Travel writer Janice Nieder shares her experience traveling across Costa Rica. Read on for travel tips and advice, plus a surprise or two as Janice’s adventure begins on Stark Insider …
Bookended between Costa Rica’s Caribbean and Pacific coasts, visitors will find some of the world’s most immaculate beaches, volcanoes, dramatic waterfalls, and dense rain forests brimming with exotic flora and fauna. Amazingly, this teeny country (about the size of West Virginia) is home to approximately two-thirds of all living animal and plant species on the planet!
Costa Rica has long been a leader in green travel, emphasizing eco tourism, sustainability, environmental and social responsibility. While these are extremely important, note-worthy causes, they often were relegated to backpacking and budget hostel stays, which so is NOT my thing. That is why I was thrilled to discover Small Distinctive Hotels, a group of eight privately owned boutique properties sprinkled throughout the country so you travel forest-green without sacrificing style or comfort. Since most are within a two-hour drive of each other you can easily plan your trip by hopscotching between these unique properties making it easy to experience “Pura Vida” (the pure way of life) in high style!
Inclusion in the upscale Small Distinctive Hotel group is akin to receiving “The Good Housekeeping Seal of Approval” for luxury hotels in Costa Rica. After staying in five SDH properties, I can attest that each property is considered one of the best in their geographical area, with less than 60 rooms, has a hands-on owner (which accounts for the excellent, highly professional service I received at each one) and has received a “Certification of Sustainable Tourism.” These unique hotels can be found perched on majestic volcanic mountaintops, nestled in dense rain forests and national parks, or hidden on secluded beaches, where the sound of crashing waves lulls you to sleep.
Hotel Grano de Oro: From warm private home to welcoming hotel
If you’re flying into Juan Santamaria Airport (SJO) about 30 minutes from downtown San Jose, you’ll probably want to spend a night or two, exploring this historic capital. Hotel Grano de Oro, conveniently located on a quiet side street in the heart of the city, provides a welcome respite from the city’s non-stop energy.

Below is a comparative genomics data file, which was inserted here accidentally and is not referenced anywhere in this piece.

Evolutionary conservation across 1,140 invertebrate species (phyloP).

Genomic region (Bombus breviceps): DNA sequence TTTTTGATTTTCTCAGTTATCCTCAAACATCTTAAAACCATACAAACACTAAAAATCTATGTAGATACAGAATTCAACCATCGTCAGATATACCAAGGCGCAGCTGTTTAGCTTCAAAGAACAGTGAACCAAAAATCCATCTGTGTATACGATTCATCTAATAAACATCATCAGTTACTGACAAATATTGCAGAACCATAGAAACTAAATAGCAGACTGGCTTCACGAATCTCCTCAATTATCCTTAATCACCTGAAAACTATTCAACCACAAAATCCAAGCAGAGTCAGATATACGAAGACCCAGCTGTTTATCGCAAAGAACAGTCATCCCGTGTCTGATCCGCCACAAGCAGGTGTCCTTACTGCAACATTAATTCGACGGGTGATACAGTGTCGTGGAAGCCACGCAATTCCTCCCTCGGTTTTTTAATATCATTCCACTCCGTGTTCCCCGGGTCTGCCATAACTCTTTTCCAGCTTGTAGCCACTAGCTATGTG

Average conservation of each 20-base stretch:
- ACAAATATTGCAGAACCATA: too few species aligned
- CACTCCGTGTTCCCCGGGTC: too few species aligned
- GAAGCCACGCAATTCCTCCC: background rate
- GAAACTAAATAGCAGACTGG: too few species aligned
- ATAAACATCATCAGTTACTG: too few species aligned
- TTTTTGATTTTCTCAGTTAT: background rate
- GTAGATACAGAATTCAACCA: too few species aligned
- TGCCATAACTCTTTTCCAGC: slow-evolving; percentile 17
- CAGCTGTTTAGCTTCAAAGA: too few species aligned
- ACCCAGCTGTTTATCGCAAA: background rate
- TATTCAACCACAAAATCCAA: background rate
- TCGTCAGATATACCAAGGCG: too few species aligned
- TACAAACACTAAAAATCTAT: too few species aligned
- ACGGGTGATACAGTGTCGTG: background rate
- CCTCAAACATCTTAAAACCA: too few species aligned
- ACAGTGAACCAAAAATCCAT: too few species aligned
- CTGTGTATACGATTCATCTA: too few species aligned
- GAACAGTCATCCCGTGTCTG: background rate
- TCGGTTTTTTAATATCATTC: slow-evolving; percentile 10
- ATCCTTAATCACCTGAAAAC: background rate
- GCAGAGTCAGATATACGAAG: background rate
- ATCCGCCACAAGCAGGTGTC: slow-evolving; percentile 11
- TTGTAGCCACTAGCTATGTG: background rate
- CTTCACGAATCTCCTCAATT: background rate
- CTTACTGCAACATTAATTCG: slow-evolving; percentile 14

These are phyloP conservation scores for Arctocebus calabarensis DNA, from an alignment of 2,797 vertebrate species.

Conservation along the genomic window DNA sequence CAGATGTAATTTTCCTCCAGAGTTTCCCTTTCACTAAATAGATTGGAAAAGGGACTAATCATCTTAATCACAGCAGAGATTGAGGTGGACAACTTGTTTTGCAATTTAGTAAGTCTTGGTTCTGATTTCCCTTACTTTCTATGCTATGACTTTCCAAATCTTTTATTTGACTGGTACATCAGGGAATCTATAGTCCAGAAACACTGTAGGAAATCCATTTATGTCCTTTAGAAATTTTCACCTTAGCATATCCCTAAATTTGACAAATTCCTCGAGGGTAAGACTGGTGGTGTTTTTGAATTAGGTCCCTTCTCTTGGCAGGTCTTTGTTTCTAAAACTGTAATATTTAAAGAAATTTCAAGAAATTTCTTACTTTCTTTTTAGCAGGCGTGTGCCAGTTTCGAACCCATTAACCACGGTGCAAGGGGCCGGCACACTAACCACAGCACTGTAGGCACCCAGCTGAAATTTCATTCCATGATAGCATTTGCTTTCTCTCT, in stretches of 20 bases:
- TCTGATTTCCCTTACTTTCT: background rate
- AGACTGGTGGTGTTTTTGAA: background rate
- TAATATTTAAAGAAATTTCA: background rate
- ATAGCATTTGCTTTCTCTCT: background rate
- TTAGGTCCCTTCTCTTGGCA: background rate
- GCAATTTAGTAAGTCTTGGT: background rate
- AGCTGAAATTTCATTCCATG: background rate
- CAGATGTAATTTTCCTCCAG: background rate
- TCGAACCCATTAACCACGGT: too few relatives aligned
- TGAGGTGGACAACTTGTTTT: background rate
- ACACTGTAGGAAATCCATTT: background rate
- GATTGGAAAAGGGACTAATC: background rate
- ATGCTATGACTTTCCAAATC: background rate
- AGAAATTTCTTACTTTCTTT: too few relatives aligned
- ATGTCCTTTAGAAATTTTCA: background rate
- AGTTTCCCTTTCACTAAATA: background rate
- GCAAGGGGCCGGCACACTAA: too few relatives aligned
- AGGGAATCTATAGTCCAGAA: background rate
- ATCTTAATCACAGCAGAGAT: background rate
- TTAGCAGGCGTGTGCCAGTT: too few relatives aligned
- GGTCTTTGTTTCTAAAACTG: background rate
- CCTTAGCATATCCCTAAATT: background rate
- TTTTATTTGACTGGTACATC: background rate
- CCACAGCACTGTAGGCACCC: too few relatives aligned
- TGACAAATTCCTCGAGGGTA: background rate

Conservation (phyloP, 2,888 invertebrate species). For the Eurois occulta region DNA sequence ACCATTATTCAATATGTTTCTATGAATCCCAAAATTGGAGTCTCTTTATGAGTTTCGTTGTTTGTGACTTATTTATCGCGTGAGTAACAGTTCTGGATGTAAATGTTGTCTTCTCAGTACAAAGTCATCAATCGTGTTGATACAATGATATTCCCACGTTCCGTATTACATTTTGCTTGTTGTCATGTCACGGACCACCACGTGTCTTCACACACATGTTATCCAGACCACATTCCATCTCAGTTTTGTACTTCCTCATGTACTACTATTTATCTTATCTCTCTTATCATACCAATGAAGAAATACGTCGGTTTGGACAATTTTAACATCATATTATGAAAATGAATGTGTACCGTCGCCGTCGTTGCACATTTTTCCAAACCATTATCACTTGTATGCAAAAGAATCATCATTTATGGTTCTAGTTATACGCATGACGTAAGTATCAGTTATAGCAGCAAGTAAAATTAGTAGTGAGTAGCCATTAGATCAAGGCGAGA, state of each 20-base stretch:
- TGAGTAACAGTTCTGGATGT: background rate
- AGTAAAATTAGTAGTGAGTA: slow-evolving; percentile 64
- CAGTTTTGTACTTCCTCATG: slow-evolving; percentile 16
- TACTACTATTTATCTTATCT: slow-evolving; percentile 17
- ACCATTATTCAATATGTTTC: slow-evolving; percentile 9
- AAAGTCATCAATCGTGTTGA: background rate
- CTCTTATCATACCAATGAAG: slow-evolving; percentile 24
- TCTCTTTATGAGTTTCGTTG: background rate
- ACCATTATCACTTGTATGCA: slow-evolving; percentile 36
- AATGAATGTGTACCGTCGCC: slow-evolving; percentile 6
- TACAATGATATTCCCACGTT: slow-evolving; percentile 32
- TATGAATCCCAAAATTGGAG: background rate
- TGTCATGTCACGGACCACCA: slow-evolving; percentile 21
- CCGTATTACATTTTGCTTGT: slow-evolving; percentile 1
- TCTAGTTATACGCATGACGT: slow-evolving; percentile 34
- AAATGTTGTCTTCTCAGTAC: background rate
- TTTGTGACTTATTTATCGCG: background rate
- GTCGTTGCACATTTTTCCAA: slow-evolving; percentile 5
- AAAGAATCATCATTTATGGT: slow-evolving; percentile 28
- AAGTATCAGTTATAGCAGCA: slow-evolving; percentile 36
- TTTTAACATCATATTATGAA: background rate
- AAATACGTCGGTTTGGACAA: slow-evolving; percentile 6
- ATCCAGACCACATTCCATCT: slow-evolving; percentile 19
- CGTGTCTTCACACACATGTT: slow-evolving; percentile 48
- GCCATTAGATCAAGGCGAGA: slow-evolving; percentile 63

Once the home of Felipe Pozuelo, who owned the country’s largest cookie company in the early 1900’s, this tropical Victorian mansion is now a rambling 40-room boutique hotel with polished wood, antiques, striking stained glass windows, Italian-tiled bubbling fountains, indigenous plants and dramatic floral arrangements.
Search out the rooftop Jacuzzi terrace snuggled in between the turrets for some primo relaxing while taking in the city view. To fully appreciate the character of this heritage hotel, take time to explore the many nooks and crannies lined with photos of old San Jose.
No two rooms are the same although they all feature a relaxed, old-timey elegance with wrought-iron beds and handcrafted fabrics, mixed with modern amenities including free Wi-Fi, air conditioning, flat-screen TVs and comfy pillow-top mattresses with 300 thread-count linens.
Lucky for us Elden and Lori Cooke, a Canadian couple that had fallen under Costa Rica’s spell during frequent vacations, decided to leave snowy Calgary for sunny San Jose.
Lucky for us Elden and Lori Cooke, a Canadian couple that had fallen under Costa Rica’s spell during frequent vacations, decided to leave snowy Calgary for sunny San Jose. There weren’t any upscale boutique hotels here in the early 90’s so they bought the Pozuelo mansion, transforming it into the world-class, Hotel Grano de Oro.
In a twist on “the chicken or the egg” debate one could argue which is most touted, the Hotel or the Restaurante Grano de Oro. I didn’t care which won since I was delighted that I could just trundle downstairs for a memorable meal.
Francis Canal, the French chef whose cooking offers a refined European twist on Costa Rican classics, has wowed both local and international foodies for over two decades. I bypassed the elegant dining room for a seat in the enchanting open-air, palm-filled courtyard.
The menu changes often but since I’m a rabbit lover I opted for the locally raised, rabbit redux, – starting with homemade rabbit ravioli, napped with mushrooms, carrot foam, and rabbit jus, followed by a roasted saddle of rabbit stuffed with a mousseline, which both made me very hoppy, although my neighbor’s fish looked pretty tasty also.
This would not be the place to skip dessert since menu enticements include a decadent Marquise de Chocolate – dark chocolate marquise, red wine poached pear, sweet Gorgonzola and an airy Tres Leches three-milk cake, a traditional Costa Rican dessert. Restaurante Grano de Oro also houses an award-winning wine cellar, with many fine wines available by the glass.
I returned to the charming courtyard to start my day with a scrumptious breakfast and a steaming pot of Costa Rica’s finest coffee. Although an elegant dish of eggs poached in truffle cream was tempting, I opted for the traditional Tico (native Costa Rican) breakfast of gallo pinto (rice & black beans) eggs, fresh cheese, tortillas and plantains.
Splurge a bit and reserve the immense Vista de Oro Suite, which can only be reached by a private staircase. Highlights include dramatic wood-paneled walls, gorgeous antique furniture, and a hot-tub with panoramic city views.
Travel writer Janice Nieder’s adventure across Costa Rica continues with Part 2…